When I say I have literally not retained most of my memories from 2016-18 and only have pictures for reference, I wish I were kidding. I wish I were immensely skilled at hyperbole and was trying to prove a point. But I’m not. That is my reality. Sometimes being so out of my head that I cannot create solid memories. Remembering the stupid things like which song was playing, and if it was my blue or red converse I was wearing, yet not remembering what I was actually doing. It’s not showering or sleeping properly for 6 days because I thought it had only been two hours. Every day is a battle, and, on most days, it doesn’t seem worth fighting because I know I’ll wake up tired and grieving a form of mental stability that never truly was. I am so drained all the time.

I have done many things as a result of my mental health issues, and whilst I am an extreme, personality disorder and all. The number of young people with issues is rising rapidly. The Education System is not ready or appropriately equipped to deal with even the minor issues, let alone people like me. This is not their fault, but as the evidence nationally will show, it is definitely becoming their problem. It is something that needs to be done now, not later, because as I’ve shown, it always starts way before you think it does.

For anybody that needs to hear it, barring my sarcasm and thinly veiled pessimism, the battle is worth fighting. It always will be. Life, though full of pain, is to be lived. Someone will listen, even if you think they’d rather be watching Netflix, or down the pub, somebody will know you need them, and that’s where the help starts.

The weight of anything is better shared on the shoulders of two than one. You are loved.
Written by anonymous young person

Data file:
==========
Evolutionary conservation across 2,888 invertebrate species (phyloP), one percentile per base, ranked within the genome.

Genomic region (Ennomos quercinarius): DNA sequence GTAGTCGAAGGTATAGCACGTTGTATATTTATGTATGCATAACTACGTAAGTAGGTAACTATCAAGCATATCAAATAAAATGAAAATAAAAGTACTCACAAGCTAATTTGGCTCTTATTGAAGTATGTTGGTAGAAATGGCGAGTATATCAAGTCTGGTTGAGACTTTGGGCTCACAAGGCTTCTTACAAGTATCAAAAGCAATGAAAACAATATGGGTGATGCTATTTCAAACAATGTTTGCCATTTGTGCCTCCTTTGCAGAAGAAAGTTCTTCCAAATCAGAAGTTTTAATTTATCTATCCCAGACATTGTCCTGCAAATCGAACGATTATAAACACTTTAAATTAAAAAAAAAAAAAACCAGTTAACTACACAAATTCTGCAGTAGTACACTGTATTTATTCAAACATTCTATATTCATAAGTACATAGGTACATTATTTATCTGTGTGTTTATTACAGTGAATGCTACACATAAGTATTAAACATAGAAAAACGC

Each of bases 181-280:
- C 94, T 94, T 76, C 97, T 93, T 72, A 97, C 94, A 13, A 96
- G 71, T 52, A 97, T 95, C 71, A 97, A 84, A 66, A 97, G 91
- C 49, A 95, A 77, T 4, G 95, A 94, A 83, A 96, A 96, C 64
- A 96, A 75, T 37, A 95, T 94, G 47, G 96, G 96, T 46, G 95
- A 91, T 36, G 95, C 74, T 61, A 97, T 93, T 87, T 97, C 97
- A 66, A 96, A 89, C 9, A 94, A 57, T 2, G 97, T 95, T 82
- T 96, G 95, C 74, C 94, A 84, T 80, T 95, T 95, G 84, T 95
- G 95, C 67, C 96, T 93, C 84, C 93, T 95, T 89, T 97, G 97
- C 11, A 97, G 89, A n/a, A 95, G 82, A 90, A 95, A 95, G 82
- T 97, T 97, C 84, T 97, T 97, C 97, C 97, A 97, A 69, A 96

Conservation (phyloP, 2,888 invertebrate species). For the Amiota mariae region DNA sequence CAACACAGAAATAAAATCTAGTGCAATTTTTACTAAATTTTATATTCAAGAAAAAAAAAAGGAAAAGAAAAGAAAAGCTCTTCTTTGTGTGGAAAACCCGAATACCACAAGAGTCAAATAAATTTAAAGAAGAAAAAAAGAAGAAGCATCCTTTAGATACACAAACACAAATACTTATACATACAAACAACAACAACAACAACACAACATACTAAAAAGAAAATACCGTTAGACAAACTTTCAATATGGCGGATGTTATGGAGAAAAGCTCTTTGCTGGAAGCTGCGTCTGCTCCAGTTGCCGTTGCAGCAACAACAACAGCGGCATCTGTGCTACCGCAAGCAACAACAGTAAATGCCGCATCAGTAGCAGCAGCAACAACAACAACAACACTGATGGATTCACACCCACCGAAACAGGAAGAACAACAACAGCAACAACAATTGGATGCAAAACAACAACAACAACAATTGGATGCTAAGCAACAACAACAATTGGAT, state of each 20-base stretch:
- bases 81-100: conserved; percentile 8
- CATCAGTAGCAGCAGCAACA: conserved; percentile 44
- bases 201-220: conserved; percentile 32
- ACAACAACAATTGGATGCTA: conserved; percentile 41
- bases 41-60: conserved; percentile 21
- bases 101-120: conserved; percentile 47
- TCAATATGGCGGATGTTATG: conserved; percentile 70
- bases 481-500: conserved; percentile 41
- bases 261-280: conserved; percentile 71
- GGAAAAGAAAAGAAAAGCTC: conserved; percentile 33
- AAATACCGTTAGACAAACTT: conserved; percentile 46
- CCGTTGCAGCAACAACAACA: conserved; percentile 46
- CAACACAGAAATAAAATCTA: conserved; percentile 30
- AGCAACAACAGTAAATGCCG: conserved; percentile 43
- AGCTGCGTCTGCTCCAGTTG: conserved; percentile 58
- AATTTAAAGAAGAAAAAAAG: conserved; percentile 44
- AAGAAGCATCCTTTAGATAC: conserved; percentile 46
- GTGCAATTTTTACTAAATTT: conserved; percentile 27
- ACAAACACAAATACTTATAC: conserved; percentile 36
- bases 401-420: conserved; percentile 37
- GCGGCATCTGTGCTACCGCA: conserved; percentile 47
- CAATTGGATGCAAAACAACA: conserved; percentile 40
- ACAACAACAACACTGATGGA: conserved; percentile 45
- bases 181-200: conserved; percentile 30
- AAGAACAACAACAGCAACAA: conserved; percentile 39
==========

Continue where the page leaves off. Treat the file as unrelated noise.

Last year I had a very tough year, the reason being was because I felt really alone and just super insecure I lost friends and myself along the way. This all started with my parents having issues and always, every day arguing. I felt guilty about something that I didn’t do. It got to certain points where one of my parents told me that they would send me to adoption and because of that I felt like they were right, and it had a certain effect on me, and it hurt. It then got to a point where police were involved and social services too. I used to harm myself pretty much 24/7 it was really tough to not do it.  I had to go on antidepressants, and I did, and it helped but not too much then near the end of the year I felt like I have been through so much that I am so strong to still be here so to everyone that feels like this please, please talk to someone or even me I would be glad to help anyone so that they don’t have to go through the things I went through it was tough, but I got there, in the end, I still do get those negative thoughts, but I just try and fight it so don’t be afraid to speak up and talk to people about how you are truly feeling.
Written by anonymous young person

Depression seems like a weakness in people still when it is an illness, which stems from experiences and situations whether they are in the past or present (what I’ve experienced from it). I always switched off to the mental health talks and posts. Still, it affects everyone in some way or another, mental illness occurs in every human, in different situations, people exhibit it more, and it can stem from personality traits. But depression can affect anyone at any time, I only realised I had it when I look back and not at the time, I was lucky I had a good circle around me to support me without them even knowing I had it nor myself. It’s about accepting it and knowing it’s an illness, just because it’s not physical doesn’t mean it can’t affect you, so learn about it and educate yourself.
Written by anonymous young person

View archived blogs from the Free Your Mind Campaign group